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11 November 2019

What healthy, Overcoming MS-friendly meat substitutes can I have?

If you're new to Overcoming MS, finding meat substitutes that are Overcoming MS-friendly can be a little confusing. We've put together some suggestions of options to replace meat in meals, that are high in protein and also Overcoming MS-friendly.

Consuming animal products including dairy and meat is not recommended on the Overcoming MS Program however, there are lots of options to replace the meat in meals.

These include:

  1. Fish and seafood

  2. Meat substitutes such as soy products and seitan

  3. Plant-based proteins such as beans and lentils

  4. Making vegetables the focus of your meal

For some support on gradually implementing the diet element of the program into your daily life, we have written a blog post here

Protein in your diet 

Protein is essential for growth and repair, and the good news is that there are lots of different sources of protein. Protein also helps you to feel full for longer.

Many people overestimate the amount of protein they need in their diet — the average person consumes 45-55% more protein than they need each day. ‘Where do you get your protein from?’ is a common question posed to people who avoid animal products in their diet, but it is unlikely you will be protein-deficient if you are eating a balanced, wholefood diet. If you do a lot of sports, you may need more than the recommended 0.75g of protein for each kilogram you weigh.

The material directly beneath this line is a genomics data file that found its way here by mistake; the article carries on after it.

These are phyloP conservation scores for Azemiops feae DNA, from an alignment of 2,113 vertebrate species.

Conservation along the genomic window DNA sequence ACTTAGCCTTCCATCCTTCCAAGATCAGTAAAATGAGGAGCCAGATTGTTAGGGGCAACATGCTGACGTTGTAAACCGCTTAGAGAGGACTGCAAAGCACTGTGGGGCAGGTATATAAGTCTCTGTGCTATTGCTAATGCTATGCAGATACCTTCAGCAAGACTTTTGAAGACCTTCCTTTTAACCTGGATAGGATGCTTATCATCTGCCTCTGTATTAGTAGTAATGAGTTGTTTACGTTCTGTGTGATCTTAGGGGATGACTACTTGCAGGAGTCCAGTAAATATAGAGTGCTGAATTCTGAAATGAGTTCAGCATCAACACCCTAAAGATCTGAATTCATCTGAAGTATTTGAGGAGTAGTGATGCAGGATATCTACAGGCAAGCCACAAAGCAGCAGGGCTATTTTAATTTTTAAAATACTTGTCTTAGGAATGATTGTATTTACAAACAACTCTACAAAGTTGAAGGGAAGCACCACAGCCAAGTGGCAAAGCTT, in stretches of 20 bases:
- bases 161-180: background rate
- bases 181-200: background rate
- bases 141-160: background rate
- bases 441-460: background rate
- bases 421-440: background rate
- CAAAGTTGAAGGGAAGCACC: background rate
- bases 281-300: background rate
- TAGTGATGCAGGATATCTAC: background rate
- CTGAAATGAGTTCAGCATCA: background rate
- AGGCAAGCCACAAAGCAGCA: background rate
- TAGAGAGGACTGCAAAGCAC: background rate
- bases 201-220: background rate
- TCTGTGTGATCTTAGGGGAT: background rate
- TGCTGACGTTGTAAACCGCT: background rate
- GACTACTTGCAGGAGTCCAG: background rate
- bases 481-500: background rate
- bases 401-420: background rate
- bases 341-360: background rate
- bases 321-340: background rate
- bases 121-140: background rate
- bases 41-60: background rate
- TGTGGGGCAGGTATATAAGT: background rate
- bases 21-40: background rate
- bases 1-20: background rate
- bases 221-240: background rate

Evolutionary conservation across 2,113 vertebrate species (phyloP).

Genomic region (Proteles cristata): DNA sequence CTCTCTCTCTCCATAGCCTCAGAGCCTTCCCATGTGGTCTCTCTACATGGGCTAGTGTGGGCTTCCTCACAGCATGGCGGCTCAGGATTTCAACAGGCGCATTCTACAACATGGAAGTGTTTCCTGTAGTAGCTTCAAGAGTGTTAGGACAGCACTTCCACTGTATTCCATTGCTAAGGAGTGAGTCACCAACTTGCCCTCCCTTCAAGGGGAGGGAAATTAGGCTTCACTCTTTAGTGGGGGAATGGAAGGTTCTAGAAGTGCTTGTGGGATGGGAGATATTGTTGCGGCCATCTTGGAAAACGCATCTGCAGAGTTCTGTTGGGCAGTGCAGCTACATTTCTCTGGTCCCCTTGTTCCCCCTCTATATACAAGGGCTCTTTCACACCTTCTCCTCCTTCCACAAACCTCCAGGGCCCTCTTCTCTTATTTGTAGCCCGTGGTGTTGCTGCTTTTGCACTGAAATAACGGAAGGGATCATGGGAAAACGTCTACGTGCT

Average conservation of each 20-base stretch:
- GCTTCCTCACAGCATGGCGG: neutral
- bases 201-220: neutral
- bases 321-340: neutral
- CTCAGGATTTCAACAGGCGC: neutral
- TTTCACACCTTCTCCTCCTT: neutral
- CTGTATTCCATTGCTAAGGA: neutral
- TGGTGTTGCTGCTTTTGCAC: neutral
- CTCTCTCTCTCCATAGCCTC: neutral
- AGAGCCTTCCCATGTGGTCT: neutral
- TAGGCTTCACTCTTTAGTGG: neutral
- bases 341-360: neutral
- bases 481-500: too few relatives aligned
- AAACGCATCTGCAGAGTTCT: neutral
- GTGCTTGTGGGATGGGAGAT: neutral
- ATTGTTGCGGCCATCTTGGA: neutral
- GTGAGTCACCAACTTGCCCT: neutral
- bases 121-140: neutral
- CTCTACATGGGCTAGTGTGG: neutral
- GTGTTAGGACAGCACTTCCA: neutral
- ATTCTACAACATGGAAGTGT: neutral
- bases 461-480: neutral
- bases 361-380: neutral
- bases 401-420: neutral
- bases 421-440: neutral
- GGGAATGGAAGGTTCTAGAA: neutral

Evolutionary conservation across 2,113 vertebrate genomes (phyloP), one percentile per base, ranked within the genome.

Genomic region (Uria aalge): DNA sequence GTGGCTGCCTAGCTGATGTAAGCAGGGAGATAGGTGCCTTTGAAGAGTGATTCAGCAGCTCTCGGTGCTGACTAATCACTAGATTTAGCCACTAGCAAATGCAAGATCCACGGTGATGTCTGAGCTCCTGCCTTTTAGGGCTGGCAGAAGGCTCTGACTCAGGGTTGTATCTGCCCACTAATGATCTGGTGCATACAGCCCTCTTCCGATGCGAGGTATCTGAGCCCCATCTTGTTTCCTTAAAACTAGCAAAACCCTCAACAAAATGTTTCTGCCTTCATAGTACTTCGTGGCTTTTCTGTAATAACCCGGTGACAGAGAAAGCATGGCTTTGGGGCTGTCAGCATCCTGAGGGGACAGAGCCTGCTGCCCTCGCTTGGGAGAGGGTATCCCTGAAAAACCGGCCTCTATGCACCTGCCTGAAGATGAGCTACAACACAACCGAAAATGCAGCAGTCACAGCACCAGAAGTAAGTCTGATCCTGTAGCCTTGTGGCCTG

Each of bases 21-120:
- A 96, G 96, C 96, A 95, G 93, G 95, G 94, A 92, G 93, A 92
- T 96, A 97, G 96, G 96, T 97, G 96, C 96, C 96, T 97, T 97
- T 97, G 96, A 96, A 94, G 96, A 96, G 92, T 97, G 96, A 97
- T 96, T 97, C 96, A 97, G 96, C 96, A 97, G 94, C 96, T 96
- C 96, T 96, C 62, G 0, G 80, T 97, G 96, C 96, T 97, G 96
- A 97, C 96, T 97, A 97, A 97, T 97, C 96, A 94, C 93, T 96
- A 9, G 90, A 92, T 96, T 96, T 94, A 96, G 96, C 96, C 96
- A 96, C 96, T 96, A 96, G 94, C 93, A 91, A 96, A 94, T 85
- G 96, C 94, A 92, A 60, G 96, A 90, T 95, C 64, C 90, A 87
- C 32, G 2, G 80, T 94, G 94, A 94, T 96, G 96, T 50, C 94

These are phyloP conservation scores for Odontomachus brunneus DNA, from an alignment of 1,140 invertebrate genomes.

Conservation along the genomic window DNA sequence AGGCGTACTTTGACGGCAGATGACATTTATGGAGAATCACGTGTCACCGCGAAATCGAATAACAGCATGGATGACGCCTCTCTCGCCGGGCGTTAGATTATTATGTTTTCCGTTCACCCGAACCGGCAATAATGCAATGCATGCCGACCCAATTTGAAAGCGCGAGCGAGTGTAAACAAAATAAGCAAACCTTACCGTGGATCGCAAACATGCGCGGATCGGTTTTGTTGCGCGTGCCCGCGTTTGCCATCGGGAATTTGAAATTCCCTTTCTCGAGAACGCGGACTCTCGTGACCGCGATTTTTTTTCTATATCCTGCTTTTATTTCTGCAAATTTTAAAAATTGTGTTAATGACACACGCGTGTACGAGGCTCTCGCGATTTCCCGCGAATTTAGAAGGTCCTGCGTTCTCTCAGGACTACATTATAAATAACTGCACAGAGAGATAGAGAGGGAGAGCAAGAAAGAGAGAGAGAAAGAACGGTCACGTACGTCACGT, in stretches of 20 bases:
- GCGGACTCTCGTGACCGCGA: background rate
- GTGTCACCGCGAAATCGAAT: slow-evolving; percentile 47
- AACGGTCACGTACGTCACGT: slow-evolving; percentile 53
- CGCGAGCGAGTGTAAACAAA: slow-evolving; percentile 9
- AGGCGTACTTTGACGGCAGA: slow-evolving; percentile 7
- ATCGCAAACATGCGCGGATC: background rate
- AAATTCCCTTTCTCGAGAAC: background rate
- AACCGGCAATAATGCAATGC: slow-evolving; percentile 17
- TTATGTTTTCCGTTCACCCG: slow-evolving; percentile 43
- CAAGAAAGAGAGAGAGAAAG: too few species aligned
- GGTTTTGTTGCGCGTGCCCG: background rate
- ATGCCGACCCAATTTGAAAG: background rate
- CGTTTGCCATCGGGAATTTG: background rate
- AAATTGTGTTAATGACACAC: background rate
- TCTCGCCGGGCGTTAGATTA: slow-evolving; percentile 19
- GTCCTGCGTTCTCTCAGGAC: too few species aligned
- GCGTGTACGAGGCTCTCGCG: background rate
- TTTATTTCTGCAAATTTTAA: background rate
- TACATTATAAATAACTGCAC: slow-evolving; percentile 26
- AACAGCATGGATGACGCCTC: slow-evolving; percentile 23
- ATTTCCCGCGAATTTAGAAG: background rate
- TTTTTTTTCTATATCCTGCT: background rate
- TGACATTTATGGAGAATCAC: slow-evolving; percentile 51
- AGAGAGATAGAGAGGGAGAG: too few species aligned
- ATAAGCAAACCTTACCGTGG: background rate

For example, if you weigh 154 pounds / 70 kg you should eat about 52.5g protein. 

Other nutrition 

Aside from protein, something else you get from animal products is B12. Make sure you take a B12 supplement or food that is fortified with B12 if you don’t eat fish. Omega 3 is a really important part of the Overcoming MS program, which you can get through fish but also flaxseed oil supplementation

1. Fish and seafood

Fish can be a great substitute for meat in meals — and is an easy starting point for those who aren’t well-versed in vegetarian and vegan cooking. If you don’t like fish or choose not to eat it for environmental or ethical reasons, there are lots of other options.

  • For a meatier texture, try swordfish and tuna. 

  • Include omega 3-rich fish such as mackerel, salmon, seabass, sardines and trout. 

  • Incorporate white fish such as cod, haddock and hake.

  • Include shellfish.  

2. Meat replacements

These meat alternatives can be heavily processed and contain additives, including preservatives, oils and salts. However, there are also some healthier options such as tofu. Make sure you look at the ingredients and nutritional information, particularly the saturated fat and added palm oil, as there is a lot of junk food sold under a ‘vegetarian’ or ‘vegan’ banner.

Making your own veggie burgers, ‘meat’ balls or ‘sausages’ at home means that you know what has been added. 

A guide to meat substitutes 


  • Tofu (beancurd)

Made by curdling fresh soya milk, pressing it into a solid block and then cooling it — in much the same way that traditional dairy cheese is made.

Tofu comes in several varieties — the firmness depends on how much water has been pressed out

Silken tofu (Japanese): Silken tofu is undrained and unpressed, so works well in creamy and blended foods like smoothies, desserts, puddings, salad dressings, sauces, and dips. It can also be used as an egg substitute in baking.